Exchange 2007 Brings out the Best in Outlook 2007

This week's release of Exchange Server 2007 Beta 2 as a public download makes it possible for more people to see what the combination of Microsoft Office Outlook 2007 and Exchange 2007 will bring to the table. The three most prominent areas of change are in mail profile configuration, scheduling, and the opportunity to begin migrating away from public folders. Administrators and users alike will be pleased with additional changes in Out of Office Assistant (OOA), Rules Wizard, and other features.

The first difference shows when a user creates a new mail profile in Outlook 2007. If the user has authenticated to the domain, Outlook 2007 automatically looks up the user's mail account in Active Directory (AD) and enters the right alias and mail server. (This feature works even with Exchange 2003 and 2000.) If the user hasn't authenticated (e.g., if the user needs to access the mailbox over the Internet via remote procedure call--RPC--over HTTPS), Outlook asks the user to enter his or her email address, then sends that information in a Web service query to the Autodiscover service for the address's domain. That service is provided by an Exchange 2007 server configured for the client access server (CAS) role. The server queries AD and sends a response to Outlook with the user's mailbox alias and server, plus other information that Outlook needs to create the mail profile, including the URL for the availability Web service that Outlook 2007 will use to perform free/busy lookups. All the user needs to provide is the email address.

Outlook 2007 and Exchange 2007 together can help users avoid scheduling meeting conflicts, book the right room, and keep attendees updated, while protecting privacy. Instead of the simple scheduling grid provided in earlier versions (and in Outlook 2007 connecting to Exchange 2003 and 2000 mailboxes), Outlook 2007 users connecting to Exchange 2007 will see a Scheduling Assistant that color codes dates to show which are "best," depending on the number of attendees who don't have conflicts. The Scheduling Assistant also offers an Add Rooms button to help the users pick a conference room that is the right size. As in previous versions, the Exchange administrator still needs to set up a separate mailbox for each conference room or equipment resource, but resource configuration no longer requires running Outlook to set certain mailbox options. Exchange 2007 handles all room and equipment resource configuration at the server level, with multiple levels of access so some people can book a particular room directly any time; others might need to go through a room manager for particular booking times or even all the time. Room managers will be able to handle their booking confirmation tasks with Outlook Web Access (OWA).

The 2007 versions also provide greater meeting privacy. Exchange administrators can configure rooms and equipment resource accounts so that they store booked meeting items with only the organizer's name in the Subject field and no other details in the meeting item. Free/busy lookup becomes more granular with four different permission levels to choose from: no access, full details (equivalent to the Review role on the Calendar folder), view free/busy time only, and view free/busy time, subject, and location. An executive, for example, can grant full access to her Calendar folder to an assistant, set the Default user's access to None, and grant free/busy time, subject, and location access to peers and direct reports.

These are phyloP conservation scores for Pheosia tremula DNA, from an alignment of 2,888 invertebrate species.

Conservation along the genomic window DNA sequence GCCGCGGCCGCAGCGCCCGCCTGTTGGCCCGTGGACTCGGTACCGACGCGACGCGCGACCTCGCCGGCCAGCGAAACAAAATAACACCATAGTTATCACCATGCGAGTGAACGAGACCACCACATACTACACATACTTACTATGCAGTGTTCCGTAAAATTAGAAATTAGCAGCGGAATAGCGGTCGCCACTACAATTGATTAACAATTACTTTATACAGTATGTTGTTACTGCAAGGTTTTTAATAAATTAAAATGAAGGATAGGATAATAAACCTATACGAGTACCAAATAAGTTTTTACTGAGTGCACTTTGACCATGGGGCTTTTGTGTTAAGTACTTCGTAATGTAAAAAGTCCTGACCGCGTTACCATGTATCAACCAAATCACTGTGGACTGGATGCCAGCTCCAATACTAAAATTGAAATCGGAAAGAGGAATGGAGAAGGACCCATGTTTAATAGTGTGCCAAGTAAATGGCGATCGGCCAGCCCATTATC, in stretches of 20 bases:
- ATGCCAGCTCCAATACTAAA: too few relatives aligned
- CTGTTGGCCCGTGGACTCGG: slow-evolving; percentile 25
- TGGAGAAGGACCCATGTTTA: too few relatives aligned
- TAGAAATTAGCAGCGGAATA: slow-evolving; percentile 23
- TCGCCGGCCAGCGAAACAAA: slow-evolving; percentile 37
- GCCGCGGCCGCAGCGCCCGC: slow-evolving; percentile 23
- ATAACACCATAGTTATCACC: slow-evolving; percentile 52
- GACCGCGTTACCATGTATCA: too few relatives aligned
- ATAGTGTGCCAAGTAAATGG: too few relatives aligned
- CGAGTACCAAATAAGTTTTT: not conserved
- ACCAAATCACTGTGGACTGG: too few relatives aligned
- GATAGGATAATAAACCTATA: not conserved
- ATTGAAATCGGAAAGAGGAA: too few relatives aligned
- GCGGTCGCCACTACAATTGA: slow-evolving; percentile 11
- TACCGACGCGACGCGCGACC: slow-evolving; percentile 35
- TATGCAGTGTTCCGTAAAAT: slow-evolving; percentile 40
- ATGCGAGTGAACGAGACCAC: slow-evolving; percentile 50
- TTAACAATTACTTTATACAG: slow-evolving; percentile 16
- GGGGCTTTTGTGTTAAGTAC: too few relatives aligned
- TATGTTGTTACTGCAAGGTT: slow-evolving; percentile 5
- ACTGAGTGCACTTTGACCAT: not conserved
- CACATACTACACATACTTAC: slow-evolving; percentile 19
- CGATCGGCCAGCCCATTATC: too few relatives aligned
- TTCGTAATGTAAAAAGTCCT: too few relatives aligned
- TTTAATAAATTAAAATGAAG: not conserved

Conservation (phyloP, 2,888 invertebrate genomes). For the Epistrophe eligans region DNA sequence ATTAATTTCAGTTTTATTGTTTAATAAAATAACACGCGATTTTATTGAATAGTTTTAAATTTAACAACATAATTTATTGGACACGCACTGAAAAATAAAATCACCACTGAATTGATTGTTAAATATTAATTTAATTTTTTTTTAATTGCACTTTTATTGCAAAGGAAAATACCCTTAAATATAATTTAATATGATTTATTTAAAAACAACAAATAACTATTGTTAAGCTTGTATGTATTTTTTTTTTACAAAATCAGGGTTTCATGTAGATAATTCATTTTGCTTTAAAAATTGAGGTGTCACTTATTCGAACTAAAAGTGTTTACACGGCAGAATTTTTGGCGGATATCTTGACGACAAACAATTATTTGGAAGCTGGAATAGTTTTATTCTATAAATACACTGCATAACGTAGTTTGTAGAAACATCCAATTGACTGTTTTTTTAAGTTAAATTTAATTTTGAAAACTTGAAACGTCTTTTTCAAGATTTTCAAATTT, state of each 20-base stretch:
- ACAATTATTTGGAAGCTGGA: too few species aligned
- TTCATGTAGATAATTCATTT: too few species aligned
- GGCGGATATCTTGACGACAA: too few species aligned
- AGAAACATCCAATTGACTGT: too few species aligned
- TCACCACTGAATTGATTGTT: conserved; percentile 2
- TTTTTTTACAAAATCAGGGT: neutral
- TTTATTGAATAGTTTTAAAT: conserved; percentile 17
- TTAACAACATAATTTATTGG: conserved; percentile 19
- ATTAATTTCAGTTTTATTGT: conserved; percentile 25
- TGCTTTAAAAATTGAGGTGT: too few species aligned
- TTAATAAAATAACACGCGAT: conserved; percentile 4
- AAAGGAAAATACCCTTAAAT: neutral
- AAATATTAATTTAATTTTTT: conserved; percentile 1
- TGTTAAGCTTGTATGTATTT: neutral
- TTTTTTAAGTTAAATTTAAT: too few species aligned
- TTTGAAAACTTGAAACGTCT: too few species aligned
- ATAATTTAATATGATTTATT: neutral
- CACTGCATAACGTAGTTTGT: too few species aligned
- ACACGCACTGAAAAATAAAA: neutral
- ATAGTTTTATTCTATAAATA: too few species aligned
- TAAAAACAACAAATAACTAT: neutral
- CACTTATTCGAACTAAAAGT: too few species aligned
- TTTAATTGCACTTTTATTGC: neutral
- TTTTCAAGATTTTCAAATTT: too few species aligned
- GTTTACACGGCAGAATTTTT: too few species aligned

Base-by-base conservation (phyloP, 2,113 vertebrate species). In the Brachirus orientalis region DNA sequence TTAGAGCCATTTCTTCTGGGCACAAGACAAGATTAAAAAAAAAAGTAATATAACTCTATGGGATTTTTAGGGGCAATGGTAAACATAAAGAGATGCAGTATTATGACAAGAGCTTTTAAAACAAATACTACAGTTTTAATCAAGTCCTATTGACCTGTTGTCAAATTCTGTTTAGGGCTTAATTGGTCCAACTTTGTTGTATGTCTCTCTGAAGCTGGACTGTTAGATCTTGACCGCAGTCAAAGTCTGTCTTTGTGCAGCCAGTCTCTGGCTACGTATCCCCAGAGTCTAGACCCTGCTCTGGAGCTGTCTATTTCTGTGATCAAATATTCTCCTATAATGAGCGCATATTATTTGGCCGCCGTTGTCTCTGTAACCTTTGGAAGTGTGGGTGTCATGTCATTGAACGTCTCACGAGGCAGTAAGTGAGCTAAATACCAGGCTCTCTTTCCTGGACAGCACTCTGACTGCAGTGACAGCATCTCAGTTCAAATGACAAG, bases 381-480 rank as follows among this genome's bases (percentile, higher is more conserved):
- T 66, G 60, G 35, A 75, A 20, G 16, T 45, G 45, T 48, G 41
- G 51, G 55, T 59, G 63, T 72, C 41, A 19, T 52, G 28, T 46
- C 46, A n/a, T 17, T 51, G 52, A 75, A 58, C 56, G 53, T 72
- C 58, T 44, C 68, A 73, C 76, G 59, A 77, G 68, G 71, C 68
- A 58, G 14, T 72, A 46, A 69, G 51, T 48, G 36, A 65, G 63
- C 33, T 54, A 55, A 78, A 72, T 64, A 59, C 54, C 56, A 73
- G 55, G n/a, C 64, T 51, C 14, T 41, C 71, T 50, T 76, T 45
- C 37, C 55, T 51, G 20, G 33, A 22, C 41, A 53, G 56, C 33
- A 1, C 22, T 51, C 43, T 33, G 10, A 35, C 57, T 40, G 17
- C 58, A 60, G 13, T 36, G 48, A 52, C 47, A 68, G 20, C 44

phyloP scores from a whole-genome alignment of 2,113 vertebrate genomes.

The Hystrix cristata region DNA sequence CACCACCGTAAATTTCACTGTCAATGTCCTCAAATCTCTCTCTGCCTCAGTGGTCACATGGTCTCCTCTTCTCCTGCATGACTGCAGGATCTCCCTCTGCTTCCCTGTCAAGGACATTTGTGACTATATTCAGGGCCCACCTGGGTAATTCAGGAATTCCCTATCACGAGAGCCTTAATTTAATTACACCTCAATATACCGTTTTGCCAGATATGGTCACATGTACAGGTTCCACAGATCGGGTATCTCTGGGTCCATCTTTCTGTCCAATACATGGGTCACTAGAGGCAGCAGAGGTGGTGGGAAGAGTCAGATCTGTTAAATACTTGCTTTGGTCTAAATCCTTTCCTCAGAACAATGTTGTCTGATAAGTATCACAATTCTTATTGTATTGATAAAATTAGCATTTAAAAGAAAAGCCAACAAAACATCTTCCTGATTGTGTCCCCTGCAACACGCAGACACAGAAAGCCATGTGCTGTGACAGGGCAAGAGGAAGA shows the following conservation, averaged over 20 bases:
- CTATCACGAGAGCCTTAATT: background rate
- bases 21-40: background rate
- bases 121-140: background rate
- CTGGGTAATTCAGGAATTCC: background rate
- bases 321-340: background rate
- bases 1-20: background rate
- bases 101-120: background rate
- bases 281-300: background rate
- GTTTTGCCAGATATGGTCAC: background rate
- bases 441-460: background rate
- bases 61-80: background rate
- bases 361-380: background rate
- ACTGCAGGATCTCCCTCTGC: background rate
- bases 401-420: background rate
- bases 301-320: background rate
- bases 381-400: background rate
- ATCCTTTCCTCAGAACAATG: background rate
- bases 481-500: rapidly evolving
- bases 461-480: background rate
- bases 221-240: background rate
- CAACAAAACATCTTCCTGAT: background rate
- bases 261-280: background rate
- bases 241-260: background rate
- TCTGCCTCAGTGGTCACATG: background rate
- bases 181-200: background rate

Exchange 2007 also can handle meeting acceptances on the server not--just for resource calendars, but also for user mailboxes, thus solving many meeting acceptance problems. For example, if a user receives multiple updates for a particular meeting, Exchange 2007 will consolidate them, thus eliminating one source of Inbox clutter. Free/busy information will come directly from the mailboxes, using a Web service, rather than from a separate folder that doesn't always contain up-to-date information. A free/busy public folder will be needed only to support clients older than Outlook 2007.

Outlook 2007 also will no longer be dependent on Exchange public folders for distribution of the Offline Address Book (OAB) and management of Outlook security settings. The Exchange 2007 version of OWA won't expose the Public Folders hierarchy at all.

The OOA gains many new configuration options: advance scheduling, separate internal and external messages, and HTML support. Users will be able to restrict external OOA responses to those addresses in their Contacts folder, whereas administrators will be able to limit external OOA responses to certain domains or prevent some users from sending external OOA responses.

And that's not all! The limit on the size of Rules Wizard rules increases from 32KB to 256KB, configurable by the administrator for each individual mailbox. The Address Book dialog in Outlook 2007 will show SMTP addresses, not X.400-style addresses, for Exchange users. Mailbox limit notifications will be customizable. The user's Safe Senders list can be pushed to the edge transport server so messages from those people are not blocked by Exchange 2007's junk mail filter. Users not connecting in Cached Exchange mode can take advantage of server-based indexed searches of their mailbox data. "Managed folders" are available to help enforce retention policies. The performance of RPC over HTTPS connections has improvements "under the hood." Finally, in organizations that take advantage of the new unified messaging (UM) features in Exchange 2007, Outlook 2007 users will be able to play voice mail messages and view faxes directly in the reading pane.

All these features make Outlook 2007 plus Exchange 2007 a combination worth looking at to improve performance, privacy, and collaboration.

Exchange 2007 Beta 2

Office 2007 Beta 2

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